The Gallup Independent from Gallup, New Mexico on April 26, 1939 · Page 4
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The Gallup Independent from Gallup, New Mexico · Page 4

Gallup, New Mexico
Issue Date:
Wednesday, April 26, 1939
Page 4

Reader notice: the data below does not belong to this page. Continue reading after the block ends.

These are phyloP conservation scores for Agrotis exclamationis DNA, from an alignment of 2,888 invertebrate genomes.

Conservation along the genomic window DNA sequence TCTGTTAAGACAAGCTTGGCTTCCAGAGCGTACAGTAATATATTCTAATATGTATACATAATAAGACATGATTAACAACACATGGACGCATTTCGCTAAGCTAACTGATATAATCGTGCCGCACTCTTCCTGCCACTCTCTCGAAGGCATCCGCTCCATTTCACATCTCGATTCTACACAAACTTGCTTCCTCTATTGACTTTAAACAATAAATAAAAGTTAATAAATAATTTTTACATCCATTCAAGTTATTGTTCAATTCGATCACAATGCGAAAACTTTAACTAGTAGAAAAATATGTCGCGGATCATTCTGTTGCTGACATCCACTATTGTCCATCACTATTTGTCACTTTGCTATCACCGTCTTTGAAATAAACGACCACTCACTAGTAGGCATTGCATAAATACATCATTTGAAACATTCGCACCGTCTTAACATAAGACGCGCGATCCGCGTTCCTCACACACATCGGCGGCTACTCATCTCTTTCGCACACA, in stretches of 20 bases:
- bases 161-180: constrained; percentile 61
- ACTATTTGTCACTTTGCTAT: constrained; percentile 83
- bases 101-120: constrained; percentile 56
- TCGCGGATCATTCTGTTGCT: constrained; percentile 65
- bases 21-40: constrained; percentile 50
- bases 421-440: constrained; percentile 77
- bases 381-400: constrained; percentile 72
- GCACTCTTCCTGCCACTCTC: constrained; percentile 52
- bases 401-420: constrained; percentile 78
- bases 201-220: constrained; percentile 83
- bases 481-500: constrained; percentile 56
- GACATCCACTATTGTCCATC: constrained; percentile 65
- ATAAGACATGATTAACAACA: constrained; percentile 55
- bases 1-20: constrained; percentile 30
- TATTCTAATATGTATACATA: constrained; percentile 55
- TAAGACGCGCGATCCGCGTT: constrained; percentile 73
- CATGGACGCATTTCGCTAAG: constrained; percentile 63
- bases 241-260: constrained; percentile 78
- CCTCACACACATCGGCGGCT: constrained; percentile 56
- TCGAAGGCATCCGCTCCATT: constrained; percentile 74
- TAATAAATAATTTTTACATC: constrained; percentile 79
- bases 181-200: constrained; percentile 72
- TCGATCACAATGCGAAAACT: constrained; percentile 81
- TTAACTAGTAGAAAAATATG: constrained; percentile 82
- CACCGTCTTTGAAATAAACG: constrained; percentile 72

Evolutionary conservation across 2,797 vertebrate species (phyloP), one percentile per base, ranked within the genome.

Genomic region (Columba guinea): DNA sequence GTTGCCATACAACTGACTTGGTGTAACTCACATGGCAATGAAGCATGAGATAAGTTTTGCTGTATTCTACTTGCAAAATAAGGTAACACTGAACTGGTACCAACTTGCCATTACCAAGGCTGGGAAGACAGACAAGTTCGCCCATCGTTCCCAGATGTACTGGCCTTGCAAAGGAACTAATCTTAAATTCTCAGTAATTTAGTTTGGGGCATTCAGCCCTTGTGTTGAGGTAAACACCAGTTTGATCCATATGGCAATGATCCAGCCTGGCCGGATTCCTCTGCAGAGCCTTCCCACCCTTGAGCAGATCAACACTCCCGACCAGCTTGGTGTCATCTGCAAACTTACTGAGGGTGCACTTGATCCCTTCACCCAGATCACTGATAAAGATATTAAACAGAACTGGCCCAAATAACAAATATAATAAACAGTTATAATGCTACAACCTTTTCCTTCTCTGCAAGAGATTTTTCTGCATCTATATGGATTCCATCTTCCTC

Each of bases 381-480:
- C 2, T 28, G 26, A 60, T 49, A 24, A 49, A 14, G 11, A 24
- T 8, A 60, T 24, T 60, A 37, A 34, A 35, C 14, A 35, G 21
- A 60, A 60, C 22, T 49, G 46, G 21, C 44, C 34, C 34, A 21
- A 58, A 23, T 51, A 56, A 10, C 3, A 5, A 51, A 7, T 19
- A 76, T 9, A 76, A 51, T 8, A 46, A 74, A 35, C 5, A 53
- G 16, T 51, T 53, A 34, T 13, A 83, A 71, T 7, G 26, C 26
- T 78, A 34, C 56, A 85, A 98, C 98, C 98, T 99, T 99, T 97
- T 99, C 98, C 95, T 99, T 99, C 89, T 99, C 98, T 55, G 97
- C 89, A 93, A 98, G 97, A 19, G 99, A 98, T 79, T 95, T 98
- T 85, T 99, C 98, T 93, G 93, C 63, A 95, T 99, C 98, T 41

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. V, M.. Wedne»d»y. April 26,_1989 WASHINGTON DAYBOOK THE 6ALLOP INDEPENDENT • Published cv-'ry evening except Sunday Gllhip Irafcpwderit Newspaper, Inc. __ 203 SouJh Third Street I A NOW Jersey man burned to Gallup, New Mexico _'death the other night when his A LITTLE OF EVERYTHING A- W. Barnes Publisher whiskers caught fire from an after- dinner cigar as he dozed off to week; by mail $5.00 a year. Subscription rotes: By carrier, 12c a s ] ct , p . That Is a lesson to us. We • ....«.- ure golns u , ^ car( ,ful hereafter to keep shaved clean. We heard a tourist the other night, as he stepped out of his Entered in the postoffice at Gallup, New Mexico, as Second Class Mail. National Advertising Representatives: m^m, 03 nc on.*. J*-- v-. -- — Inland Newspaper Representatives, room, and looked across at a huge Inc Wrialey Building, Chicaco, 111., billboard barring tho view of the — - —. —: — mountains, say, musingly 1 , "So this Member New Mexico Press js ^ lam , of enchantment?" May- Association | be (00 much poeticality to a boom- Member of the Associated Press The Associated Press is exclusively entitled to the use for publication of all news credited to it or not otherwise credited in this paper and also the local news. prong at times. Our Field The cleanup spirit struck our efficient society reporter, the only feminino portion at Tho Daily Independent staff, yesterday. By the time she got through with the desks .> v !„„„!. "f Charley HWf, Cliff Carter, W; P. , .1 AH! Benham, and the publisher himself, Counties in New Mexico, and Apacne j ^ ^ ^ OUJ ^fog, OT( ) cop ics County in . Arizona - &°™^™ of cxcha nges and' memoranda we all had carefully filed in disarray on desks where only the filer knew where to find them had been arranged in applepie order—but none WllY^OT SLUM « f us now have "« sll 8 htc3t ide " SSuLurcE THERE? «>""-• ^ » re - ** tho tlme we gcl "ZZZSZS*** news col- ^-'^//rft ^1 ta'uS umns of this paper related the oth- | ^ ™ nothcr c | can ^ p Some folks er day, four cities are taking steps, ^.^ ^ - t serveg U3 right for sug- to secure the cooperation of the ; g ( , st - n g ^is cleanup idea. Anyway, Federal Housing Authority in slum u re all y is nice to find that there clearance plans. The towns con- are ac i uu lly desks under the litter cerned are Phoenix, Tucson, Pros- colt, and Flagstaff. Interest was expressed by several Gallup citizens today in the <nics- -—;,. j^S'.^ om , I, lion of whether one of these P™'-j hlls brlfit i v hair, it is grimy, it likes ecta could not be obtained for tlus ] (<) wailow in th c m ml, am i u loves community. No one can drive about: l(J cat whal fc it, Bobbie?" Gnllup without realizing that, small Bobbie (shamefacedly): "If as this town ls, it has definite need for some plan of developing better McKinlcy, San Juan and Valencia ies in New Mexico, and Apache ,y in Arizona — greater to area than '' all the New England States combined. This is the only daily newspaper published in west- tliat ordinarily covers them, so we will have to forgive Irene. Teacher: "You have named al! r groom ^^^^^l^^^L^^ of more than a very small sum for |H ^ ^ ^^ ^^ ^^ sMJng rent. In this respect, conditions, lhc|n| the bride began lo cry am hero ore somcwhal similar to those [1]c groom Ba ij : "Why, dear, what at Flagstaff, which has only 4,000 : 3 n lc matter?" "I thought," sobbed - - ' the bride, "we were going to have VES, GEORGE HAP A TRYOUT ON THE 'GIANTS ONE MAIM TH1N6 \S CONTROL-NOW, FOR A FAST CURVE f CONTROL! THAT TAKES LOTS OF PRACTICE, DOESN'T IT? OH, ELLIS, COME HERE AND WATCH THIS.' /OWOOU! PA TAUGHT HER 'HOW TO DRIVE AN' MOW SHE'S A WORSE BACK SEAT DRIVER! X SHOWED HER TH' BIS SALARIES IN BASEBALL AN' ITS GOIN' TO BE A JOB, NOT A SPORT; Corn. 19" THE BUSYBODY By PRESTON GROVKK WASHINGTON — States have uiit such legal barbed-wire cn- anglements about themselves dur- ng the depression in order to preset home industry that Federal ot- idals are seriously concerned bout those barriers' effect on busi- Tlie restrictions are in the form f taxes, quarantines, or truck ana ifehway regulations designed to Jiut out produce coming from otn- r states to compete with local products. No Federal law has been ound to deal with it as the states have established their power to im- jose the restrictions. More than a dozen stales have mposed taxes on oleomargarine in order lo protect butler producers- But the South, which produces cut- on oil for oleomargarine, is retali- iting. Wisconsin, as an instance, put a 15 cent a pound tax on oleomar- *arine. Southern'trade organiza- ions hit back at once. Says the Mid-South Cotton Growers Association: "T h e Wisconsin Manufacturers Association has announced that millions of dollars of contracts for Wisconsin agricultural and manufactured products have already been cancelled by business men m sympathy with southern producers of fats and oils." * . * * Beer Tax War Indiana put a tax on ou»-of-state beer to protect local brewers. Mich- FROM OTHER PENS population. , The project for which application a room all to ourselves." U pending at Flagstaff calls for an expond,,urc of $300,000 by federal funds, to be handled without any bonding of 1hc city and to be placed on u self-supporting basis. It te planned to tear down nbout 100 houses of the "slum" type and replace them with modern, sanitary a full length mirror." homcs which can be rented at low crs. cost. The object is to provide decent homos for those not able to pay more than $8 to $12 a month, and the houses will not bfi rented to those whoBO annual income exceeds six times the rental charge. That any community would be vastly bcncflltcd by euch an im- Maitre d'Hotel; "Why, there is a half length mirror in every room." Guest: "That's just the trouble. Twice already, I've gone down to the dining room without my trou- provcmcnt goes without saying. Mnn> people rlfiht here in our midst tire living in deplorable conditions, in houses lacking sanitary conveniences and devoid of anything attractive. The fact that thij dislricl sanitary engineer lias construct^ no less than 250 privies and estimates there is need for at least 15< more, Ls of itself evidence of bin .conditions in some sections of the town. Poverty will ont permit the vic- llms of such conditions in mos cases to remedy them, without outside aid, yet the whole community suffers from them lo a greater o less extent. What can be done olae •where can be done hero. At an; rate it is worth trying. Here 1- somcLhlne for our chamber of com merce and our civic organization to consider seriously. From fruit jars lo used cnrs — bargains in the Wnnt Ada. "Did you have the car out last ight, son?" "Yes, dad. I took some of the boys for a run." "Well, tell the boys I'found one f their little lace handkerchiefs." Th' Old Plush "Sofy" As I recull, in th' olden days 'Twns only th' well-to-do Who could afford a rockln' chair And a red, plush soma, too. You'd never ait on th' sofa much— No sir, y 1 wouldn't, I hopo, Cept when you wuz shown* th' album or Some scenes with til' stereoscope, After Ih 1 gnl you wuz callin* on Got lo likin' you purty well, You'd sit on lh p sofa besldo her there Sometimes for a little spell. Of course they wuz some neckin then, Sometimes I allow, But nothin* like RS much as on Newfangled lounges now. Styles have changed it lot since then— They seldom ever last— So I reckon the old plush sofa is A relic of th' past. The Newspaper By ARTHUR GUITEMAN Adolphus Evan EdwardV is accustomed lo peruse The Dally Morning Universal Telegraphic News, Compiled with rare sagacity ana quizzing glass and probe, From all the facts and guesses of this agitated glebe. Adolphus lightly passes a congressional report, ' _ : .A fresh New Jersey murder of the most engrossing sort, A Latin revolution wilh a minimum of blood, A Middle Western scandal and a Mississippi flood. e shows a lack of interest in the market ups and downs, n books, in sports, in social notes rnd European crowns; f trenchant editorials and columns full of wit, if science, art and industry he doesn't read a bit. hough plied with tales as colorfu and entertaining, loo, Aa those Scheherazade told, anc lots of them as true, Adolphus drops the paper hi a deprecating way , And yawns, "As dull -as usual There is nolhing now loday." And daily for Ihe pleasure of Adolphus are unfurled 'he rainbow tinted page of j. fascinating world— /hose pages, earth and sea and sky whereon the eye may scan [lie news of all creation and th( works of God and man. !"he records of the boulder and the whisper of Ihe Iree, THIS CURIOUS WORLD GREAT REDWOOO TREES ONJCE. FLOURISH EO ON sr LAWR&UO& ISC.AND, NOW AN ARCTIC TUNDRA/ (BETWEEN ASIA AND ALASKA) Refugees. - I!s clear thai Ihe Presidenl was fa Helen Hayes never played ^"j^J^ ^A^^en jhich marked her appearance as Mrs. Charles MacArthur and as a >lher before the joint Congres- gan and'oilier stales retaliated by drafting a law penalizing teer made n states with suuh laws as Indiana's After a year of experience, ndiana repealed it this spring. California started the business of luxing out-of-stale liquors under au horily of a faulty wording of the prohibUion repeal amendment. She wanted to protect California wine makers. But almost at onco her wineries were damaged, because olher stales followed the Michigan plan of boycotting stales wilh such ws. Years ago Ihe slale Grange shoved an oleomargarine tax through the Idaho legislature. Bui a few months ago' Grange leaders came yelling back to Washington to pro- lesl what Nevada had done to Idaho. Representative Halleck of Indiana, one of several members of Congress seeking suppression of such laws, is particularly irate about milk regulations. He said regulations once designed to protect the health of milk drinkers had been bent around to protect milk monopolies.. ... Prices Go Up It works this way: City authorities permit entry of milk only from dairies inspected by cily or state inspectors. That sounds beneficial. But, says Halleck, In no time at all the dairies within such 'states persuaded the inspectors to limit their inspections to dairies within the state or within a prescribed area, shutting out other competition. "In nearly every Instance," W Halleck, "milk prices climbed." He is particularly incensed that the nation's very «wn capital haa that sort of milk inspection scheme. 'Of all the places to have «uch m racket," »id Halleck, 'It Is the city of Washington, which Congress controls." He ssld cream in Indiana and Wisconsin la $12 a can while in Washington It Is |30. But the end : Is not yet Ohio has gone one better, by 'proposing « law to tax foreign llqjor. Secretary of Slate Hull put in a protest there. France has a reciprocal trade treaty with the U. S. and she wants no special taxes on her winei sold in this country. Safety-zone general storage a feature of GE refrigerator — Hart Hardware & Plumbing Co. DOCTOR W. E. Blackburn • CHIROPODIST Foot Specialist 219 Wot Coal Avenue GALLUP, such numbers as this, they can b» made to bear the full force of the proposed retrenchmenl, wilhout Ihe elimination of any person actually admission of 20,000 German refugee hildren into the United States-gives sublime eloquence to heartfelt >feel- ngs such as millions of less, articu- ate American .mothers car>-express only within themselves. Today we jaze upon this seemingly endless shulfle of sober, scared little faces in quiet contemplation of this Accomplished mother's poignant words: "Nobody wants them." Instinctively, American hearts say, 'We do." However, the very thought reminds us to ask ourselves: How much have we to offer them in the way of happiness and freedom in a country which has not yet succeeded in 'amending its Constitution to protect children from the bondage of economic exploitation? How much opportunity can we offer them in a land where many- people cannot afford to buy the things that American children are produce by endless labor in the fields and factories? While we take these orphans ol Ihe political storms of Europe, let us give thought to caring for those millions of children wl<o are refugees of America's political anc social failures. — Christian Science Monitor, An Unwise Retrenchment Plan wmsper 01 uie iree, It would appear the reasonable The tallle of the social world, of course for the WPA, in preparing beaver, bird and bee, The gossip of the river, o f the mountain, of the bog, Tlie wcatherwise prediction of the locust or the iiog, The varied tales of Nature and the quirks of humankind Are offered to Adolphus, who is deaf as well as blind. With comedy and tragedy presented to him still, Adolphus Evan Edwards doesn't get o single thrill; The panther knows the forest and the honey bee the hive, Adolphus Evan Edwards doesn't know that he's alive— And, take it all together, from this altitude of his . It may be fairly doubted if Adol- to retrench, lo reexamine its rolls and drop those who have no right, only a qualified righi, lo jobs. _t ... it is preparing, not to eliminate the ineligible or least needy workers, but to drop certain types of projects. . Within limits, this may be wise From Colonel Harrington's own description, there appear to be spine projects which should never have been started. In the winter of 1936-37, the WPA authorities in St. Louis made a re-check of the rolls and dropped 10 per cent of the workers as ineligible. A thorough re-check now we are told, should result in eliminating possibly 20 per cent of the workers. CHRYSLER-PLYMOUTH Post-Dispatch. An Unwise Retrenchment Plan It would appear the reasonable course for the WPA, in preparing to retrench; lo re-examine ils rolls and drop those who have no right, rbonly a qualified right, to jobs. Yet ... it is preparing, not to eliminate the ' ineligible or least needy workers, but to drop certain types of projects. Within limits, this may be wise. From Colonel Harrington's own description, there appear to be some projects-which, should never have been started. In Uie winter of 1936-37, Ihe WPA authorities in St. Louis made a re-check of the rolls and dropped 10 per cent of the workers as ineligible. A thorough re-check now, we are told, should result in eliminating possibly 20 per cent of the -••orkers. '- , If this is an accurate picture, it is clear that the President was far too low in estimating the number of chislers on WPA at 5 per cent. If the deadheads are present in any such numbers as this, they.can be made to bear the full force of the proposed retrenchment without the elimination of any person actually deserving a public job.—SI. Louis Post-Dispalcb. M PHILADELPHIA, PA. Chrysler gains for 1939 r double those of industry M CLEVELAND, OHIO First 1 months of 1939 "' ^ cceds 9 months of. 1938 Mt GREENVILLE, S. C. 75?! more 1939 Chryslers ? and Plymouth* to date than loral 1938 ' model year ^ JAN FRANCISCO, CALir. Our Chrysler sales first r quarter Z l /2 times first quarter 1938 ^f ROANOKE, VA. Chrysler rod-Plymouth increase f rf ' '""* State Given $8330 For Farm Projects WASHINGTON (IP) — New Mexico will receive $8,330 under the terms of a congressional authorization for an annual increase of .$300,000 in funds granted states for cooperative agricultural extension work, which wak signed late yesterday by President Roosevelt The measure will prevent a reduction in funds received by 21 states, including New Mexico and Colorado, as a result of the Bankhead-Jones act of 1935, which, increased to $12,000,000 annually funds available for this work, but changed the basis of allocation M PHOENIX, AfiiZOHA^Chrysler sales 2% times ^ same period 1938 ty OMAHA, NEBR. Sales increased 108^ first quarter ,& PITTSBURGH, PA. Chrysler sales first quarter f 3.7 times 1938;Plymouth sales 3 times 1938 . M ST. LOUIS, MO. Chrysler sales 1st quarter exceed<6 months of 1938 JM BUFFALO, H. Y. Chrysler sales increased 96% first 3 months Af MOBILE, ALA. Chrysler sales doubled first 3 months 4t ALBUQUERQUE, N. M. Chrysler sales nearly 4 • times first quarter last year I DALLAS, TEXAS Chrysler sales 1st quarter up 100?£ Su Jj( SEATTLE, WASH. Chrysler sales first quartet ^ equal to sales first 6 months last year M WASHINGTON, D. C. March largest Chrysler ™ month in all history this territory. M DETROIT, MICH. Chrysler sales first quarter ' equal 10 months 1938 M BIRMINGHAM, ALA. Chrysler registrations 8 '~ times greater in March 1939 than the same month last year 'M COLORADO SPRINOJ, COLO. Chrysler sales J r times first quarter- 1938,'. --, M DES MOINE* IOWA Chrysler sales show in^ crease 106?S for first 3 months M SPRINGFIELD, MAJ5 Chrysler shows increase ~ first quarter of 23.9X over 10 months of 1938 , Af TOLEDO, OHIO Chrysler increase of 223* for ~^^ first 3 months M IEVERLY HILLS, CALIF. Chrysler and Plymouth ^ sales 322* above 1938 first quarter £f DENVER, COLO, Chrysler and Plymouth sales r 275% more during first quarter 1939 tt LOUISVILLE, KV. Chrysler sales first quarter equal 10 months of 1938 NEW CASTLE, IND. Firs . times 1938 quarter volumt 4 1 ROCHESTER, N. Y. Chrysler and Plymouth increase of 195> GRAND RAPIDS, MICH. Chrysler sales more than doubled first quarter l NEW YORK, N.Y. Our sales 2.3 times first quarter last year -a to c h ^:;. £°* 7* *-•*?^ dd. °«t at ao ' r «ses beJofl 223 WEST COAL AVE. HARSHMAN MOTOR COMPANY jPHONElie *WV.T.HAMLIN Some Monster ALLEP OOP DOC SAYS THERE'S HAFTA TELUEQC THERE'S MONSTERS IM TH' TWEMTIETH THIS MUST AWFUL DULL By FRED HARMAN Can They Hold Out'i RED RYDER GUNFIRE.' Z6KE AN' El-LEKJ A" ,-OONT LET CAWV see voo.urvn-e BEAVER.' VtR lAUSf HA\ HURT IN TV\W E«"V05IC>r»{ VOUR UTTL.E ONE /VORE BONE THAN YOUR. B/<3 TOE/ ANSWES: Train li.comutlvcs toim'timcs run over nrmlcs <'( catcrpllliirs vltirsini; tin; liail-v. nml I lie muluxl bi'dlrs nii'lie IhP mils sa givttsy thai u.iciiun is lost imii Ihe (rain brought to o »t»p.